The volunteer program for each client has a maximum duration of one year. A strong bond tends to develop between the volunteer and the client. That’s probably the hardest part of this activity.
The work is not only beneficial for the clients: The volunteers also learn a lot – to have a different perspective on their own lives, to learn how to be patient, or how to stimulate people. Thanks to this, the volunteers often become better parents, managers, etc. The volunteer's role is that of a buddy to the client, not a professional. He/she is there to help, but is not responsible for the outcome (that is the responsibility of the client's social worker etc.).
Around two-thirds of the cases or matches work well, with measurable positive results.
This is the third drop-in or walk-in centre I’ve visited. The Regenboog Groep runs nine similar facilities, and there are other drop-ins run by different organisations (e.g. the Salvation Army). De Kloof was founded around 1968, which makes it Amsterdam's oldest shelter for the homeless, originally founded by the Catholic Society of St Vincent de Paul. It is situated in the heart of the city, in the basement of an old building. There are several big rooms. The biggest one is the cellar, where clients can have a cup of coffee and get something to eat. Above all, it’s a place to find some peace and quiet, allowing visitors to arrange their affairs with the help of a social worker. Also there is probably the biggest clothing room I’ve seen for clients: They take a shower, then exchange dirty clothing for new, which is the way clothing is recycled in Amsterdam.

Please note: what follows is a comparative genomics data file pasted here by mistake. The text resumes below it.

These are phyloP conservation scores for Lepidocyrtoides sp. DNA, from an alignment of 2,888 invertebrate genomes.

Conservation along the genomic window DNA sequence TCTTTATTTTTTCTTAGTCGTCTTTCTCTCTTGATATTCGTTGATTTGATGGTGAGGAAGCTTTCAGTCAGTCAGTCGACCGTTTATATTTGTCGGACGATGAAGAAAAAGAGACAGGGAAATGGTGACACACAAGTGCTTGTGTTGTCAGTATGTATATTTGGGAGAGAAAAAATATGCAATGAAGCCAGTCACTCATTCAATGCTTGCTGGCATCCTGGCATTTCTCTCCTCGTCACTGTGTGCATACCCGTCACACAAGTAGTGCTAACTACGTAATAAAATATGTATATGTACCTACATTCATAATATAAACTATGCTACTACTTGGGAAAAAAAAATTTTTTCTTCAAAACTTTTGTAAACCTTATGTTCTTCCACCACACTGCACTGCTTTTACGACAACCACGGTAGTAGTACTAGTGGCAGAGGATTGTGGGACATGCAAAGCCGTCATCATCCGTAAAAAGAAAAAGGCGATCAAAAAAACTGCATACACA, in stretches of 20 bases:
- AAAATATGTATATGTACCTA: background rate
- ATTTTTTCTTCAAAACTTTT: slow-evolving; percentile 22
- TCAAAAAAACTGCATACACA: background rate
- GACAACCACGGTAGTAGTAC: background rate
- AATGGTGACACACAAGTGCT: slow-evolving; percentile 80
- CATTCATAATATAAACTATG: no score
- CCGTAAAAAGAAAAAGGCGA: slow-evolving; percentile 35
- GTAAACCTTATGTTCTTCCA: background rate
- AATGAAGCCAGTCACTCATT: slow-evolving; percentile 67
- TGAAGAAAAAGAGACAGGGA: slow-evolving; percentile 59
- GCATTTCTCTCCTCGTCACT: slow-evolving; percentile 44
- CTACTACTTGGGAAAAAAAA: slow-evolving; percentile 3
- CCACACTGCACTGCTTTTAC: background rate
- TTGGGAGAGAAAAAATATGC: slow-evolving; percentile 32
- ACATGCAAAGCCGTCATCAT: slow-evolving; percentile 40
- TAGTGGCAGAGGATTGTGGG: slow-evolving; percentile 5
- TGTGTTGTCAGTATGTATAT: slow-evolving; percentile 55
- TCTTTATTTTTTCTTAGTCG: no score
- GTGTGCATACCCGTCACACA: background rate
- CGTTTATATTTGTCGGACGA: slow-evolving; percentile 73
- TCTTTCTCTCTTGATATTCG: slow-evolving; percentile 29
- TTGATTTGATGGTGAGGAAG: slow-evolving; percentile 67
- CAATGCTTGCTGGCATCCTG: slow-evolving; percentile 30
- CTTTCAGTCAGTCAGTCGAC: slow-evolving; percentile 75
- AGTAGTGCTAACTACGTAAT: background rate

What I’ve learned:
Research can be a great tool, when trying to promote new services in your own country (consumption rooms, volunteer programs). Research supported by NGOs, a university, or government agency is probably the best option.
Cooperation at a local level is the key to success. In Amsterdam, each facility is connected to others. The network works well, and tends to prevent people slipping through the gaps (as can happen in the Czech Republic).
Volunteers can help a lot in Buddy programs, etc. Their experience of a different world is something that the clients can gain from, and good matches can have a very positive effect.
The Social Intervention Tool is an online tool designed for the technological age, showing how to do online outreach and how to contact clients through the net.
Thanks to everybody from the Regenboog Groep, Correlation, EHRN, SANANIM and all the other organisations involved, for making this happen.
Mgr. David Pešek, email@example.com
Head of Contact centre SANANIM (low threshold facility for drug users in Prague, Czech Republic)